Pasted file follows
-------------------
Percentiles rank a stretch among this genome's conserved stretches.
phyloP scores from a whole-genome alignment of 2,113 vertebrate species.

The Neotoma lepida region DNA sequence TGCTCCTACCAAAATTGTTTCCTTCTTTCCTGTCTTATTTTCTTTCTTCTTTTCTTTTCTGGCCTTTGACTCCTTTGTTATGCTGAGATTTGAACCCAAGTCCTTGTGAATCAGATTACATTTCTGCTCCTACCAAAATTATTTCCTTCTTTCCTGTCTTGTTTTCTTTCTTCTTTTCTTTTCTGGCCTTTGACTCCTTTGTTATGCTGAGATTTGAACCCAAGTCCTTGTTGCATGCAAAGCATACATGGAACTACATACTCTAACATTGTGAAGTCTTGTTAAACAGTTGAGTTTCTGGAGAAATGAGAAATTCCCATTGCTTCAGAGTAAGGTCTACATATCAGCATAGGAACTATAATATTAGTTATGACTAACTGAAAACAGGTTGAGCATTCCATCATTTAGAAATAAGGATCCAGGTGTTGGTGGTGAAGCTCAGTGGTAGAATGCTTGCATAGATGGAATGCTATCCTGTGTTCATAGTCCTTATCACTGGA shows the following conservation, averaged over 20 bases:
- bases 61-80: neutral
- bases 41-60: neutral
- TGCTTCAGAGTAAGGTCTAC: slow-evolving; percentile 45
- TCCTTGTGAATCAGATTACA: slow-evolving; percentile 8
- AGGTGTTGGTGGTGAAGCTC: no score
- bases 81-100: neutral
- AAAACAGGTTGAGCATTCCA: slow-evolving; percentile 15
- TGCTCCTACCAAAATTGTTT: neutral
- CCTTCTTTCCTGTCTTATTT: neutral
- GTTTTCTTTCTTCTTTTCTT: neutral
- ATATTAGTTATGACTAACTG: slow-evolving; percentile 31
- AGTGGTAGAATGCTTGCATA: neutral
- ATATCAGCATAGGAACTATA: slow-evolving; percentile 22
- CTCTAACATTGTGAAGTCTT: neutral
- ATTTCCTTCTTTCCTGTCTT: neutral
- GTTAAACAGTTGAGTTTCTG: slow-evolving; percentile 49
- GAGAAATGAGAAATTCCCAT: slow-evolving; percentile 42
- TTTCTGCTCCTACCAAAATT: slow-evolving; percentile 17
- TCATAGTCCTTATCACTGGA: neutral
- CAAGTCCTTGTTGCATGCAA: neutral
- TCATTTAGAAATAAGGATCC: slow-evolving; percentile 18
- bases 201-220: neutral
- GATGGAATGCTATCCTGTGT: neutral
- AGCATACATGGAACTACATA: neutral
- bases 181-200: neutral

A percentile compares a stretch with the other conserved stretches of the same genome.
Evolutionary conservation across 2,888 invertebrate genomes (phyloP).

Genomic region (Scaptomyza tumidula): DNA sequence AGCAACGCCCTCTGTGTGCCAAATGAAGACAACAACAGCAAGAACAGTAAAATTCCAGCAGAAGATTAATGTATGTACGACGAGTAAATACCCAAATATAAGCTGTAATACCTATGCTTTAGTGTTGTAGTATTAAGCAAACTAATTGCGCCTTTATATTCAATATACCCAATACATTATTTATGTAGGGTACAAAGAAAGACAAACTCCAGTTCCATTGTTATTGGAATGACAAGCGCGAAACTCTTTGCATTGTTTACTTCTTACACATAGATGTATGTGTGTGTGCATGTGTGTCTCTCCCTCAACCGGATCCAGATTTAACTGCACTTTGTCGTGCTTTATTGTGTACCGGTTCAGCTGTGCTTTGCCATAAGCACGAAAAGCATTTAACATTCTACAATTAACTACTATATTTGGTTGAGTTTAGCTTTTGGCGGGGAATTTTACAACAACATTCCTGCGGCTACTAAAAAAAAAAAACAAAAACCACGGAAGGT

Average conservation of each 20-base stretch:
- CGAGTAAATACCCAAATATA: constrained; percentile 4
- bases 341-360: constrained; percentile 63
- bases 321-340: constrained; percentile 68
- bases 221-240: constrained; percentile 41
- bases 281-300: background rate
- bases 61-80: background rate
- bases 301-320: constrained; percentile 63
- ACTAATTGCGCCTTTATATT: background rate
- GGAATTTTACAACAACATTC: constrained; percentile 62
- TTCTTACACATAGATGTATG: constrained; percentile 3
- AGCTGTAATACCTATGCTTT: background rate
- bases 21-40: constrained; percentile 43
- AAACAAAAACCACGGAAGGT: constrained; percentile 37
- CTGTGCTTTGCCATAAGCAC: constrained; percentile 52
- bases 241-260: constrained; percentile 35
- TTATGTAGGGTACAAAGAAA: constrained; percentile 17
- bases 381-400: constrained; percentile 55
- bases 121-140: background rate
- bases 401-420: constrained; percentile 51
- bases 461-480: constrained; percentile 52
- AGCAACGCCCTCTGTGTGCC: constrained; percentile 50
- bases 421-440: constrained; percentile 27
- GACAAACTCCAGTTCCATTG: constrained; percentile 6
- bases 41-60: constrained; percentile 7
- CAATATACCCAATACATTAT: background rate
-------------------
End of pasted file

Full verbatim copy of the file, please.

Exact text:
Percentiles rank a stretch among this genome's conserved stretches.
phyloP scores from a whole-genome alignment of 2,113 vertebrate species.

The Neotoma lepida region DNA sequence TGCTCCTACCAAAATTGTTTCCTTCTTTCCTGTCTTATTTTCTTTCTTCTTTTCTTTTCTGGCCTTTGACTCCTTTGTTATGCTGAGATTTGAACCCAAGTCCTTGTGAATCAGATTACATTTCTGCTCCTACCAAAATTATTTCCTTCTTTCCTGTCTTGTTTTCTTTCTTCTTTTCTTTTCTGGCCTTTGACTCCTTTGTTATGCTGAGATTTGAACCCAAGTCCTTGTTGCATGCAAAGCATACATGGAACTACATACTCTAACATTGTGAAGTCTTGTTAAACAGTTGAGTTTCTGGAGAAATGAGAAATTCCCATTGCTTCAGAGTAAGGTCTACATATCAGCATAGGAACTATAATATTAGTTATGACTAACTGAAAACAGGTTGAGCATTCCATCATTTAGAAATAAGGATCCAGGTGTTGGTGGTGAAGCTCAGTGGTAGAATGCTTGCATAGATGGAATGCTATCCTGTGTTCATAGTCCTTATCACTGGA shows the following conservation, averaged over 20 bases:
- bases 61-80: neutral
- bases 41-60: neutral
- TGCTTCAGAGTAAGGTCTAC: slow-evolving; percentile 45
- TCCTTGTGAATCAGATTACA: slow-evolving; percentile 8
- AGGTGTTGGTGGTGAAGCTC: no score
- bases 81-100: neutral
- AAAACAGGTTGAGCATTCCA: slow-evolving; percentile 15
- TGCTCCTACCAAAATTGTTT: neutral
- CCTTCTTTCCTGTCTTATTT: neutral
- GTTTTCTTTCTTCTTTTCTT: neutral
- ATATTAGTTATGACTAACTG: slow-evolving; percentile 31
- AGTGGTAGAATGCTTGCATA: neutral
- ATATCAGCATAGGAACTATA: slow-evolving; percentile 22
- CTCTAACATTGTGAAGTCTT: neutral
- ATTTCCTTCTTTCCTGTCTT: neutral
- GTTAAACAGTTGAGTTTCTG: slow-evolving; percentile 49
- GAGAAATGAGAAATTCCCAT: slow-evolving; percentile 42
- TTTCTGCTCCTACCAAAATT: slow-evolving; percentile 17
- TCATAGTCCTTATCACTGGA: neutral
- CAAGTCCTTGTTGCATGCAA: neutral
- TCATTTAGAAATAAGGATCC: slow-evolving; percentile 18
- bases 201-220: neutral
- GATGGAATGCTATCCTGTGT: neutral
- AGCATACATGGAACTACATA: neutral
- bases 181-200: neutral

A percentile compares a stretch with the other conserved stretches of the same genome.
Evolutionary conservation across 2,888 invertebrate genomes (phyloP).

Genomic region (Scaptomyza tumidula): DNA sequence AGCAACGCCCTCTGTGTGCCAAATGAAGACAACAACAGCAAGAACAGTAAAATTCCAGCAGAAGATTAATGTATGTACGACGAGTAAATACCCAAATATAAGCTGTAATACCTATGCTTTAGTGTTGTAGTATTAAGCAAACTAATTGCGCCTTTATATTCAATATACCCAATACATTATTTATGTAGGGTACAAAGAAAGACAAACTCCAGTTCCATTGTTATTGGAATGACAAGCGCGAAACTCTTTGCATTGTTTACTTCTTACACATAGATGTATGTGTGTGTGCATGTGTGTCTCTCCCTCAACCGGATCCAGATTTAACTGCACTTTGTCGTGCTTTATTGTGTACCGGTTCAGCTGTGCTTTGCCATAAGCACGAAAAGCATTTAACATTCTACAATTAACTACTATATTTGGTTGAGTTTAGCTTTTGGCGGGGAATTTTACAACAACATTCCTGCGGCTACTAAAAAAAAAAAACAAAAACCACGGAAGGT

Average conservation of each 20-base stretch:
- CGAGTAAATACCCAAATATA: constrained; percentile 4
- bases 341-360: constrained; percentile 63
- bases 321-340: constrained; percentile 68
- bases 221-240: constrained; percentile 41
- bases 281-300: background rate
- bases 61-80: background rate
- bases 301-320: constrained; percentile 63
- ACTAATTGCGCCTTTATATT: background rate
- GGAATTTTACAACAACATTC: constrained; percentile 62
- TTCTTACACATAGATGTATG: constrained; percentile 3
- AGCTGTAATACCTATGCTTT: background rate
- bases 21-40: constrained; percentile 43
- AAACAAAAACCACGGAAGGT: constrained; percentile 37
- CTGTGCTTTGCCATAAGCAC: constrained; percentile 52
- bases 241-260: constrained; percentile 35
- TTATGTAGGGTACAAAGAAA: constrained; percentile 17
- bases 381-400: constrained; percentile 55
- bases 121-140: background rate
- bases 401-420: constrained; percentile 51
- bases 461-480: constrained; percentile 52
- AGCAACGCCCTCTGTGTGCC: constrained; percentile 50
- bases 421-440: constrained; percentile 27
- GACAAACTCCAGTTCCATTG: constrained; percentile 6
- bases 41-60: constrained; percentile 7
- CAATATACCCAATACATTAT: background rate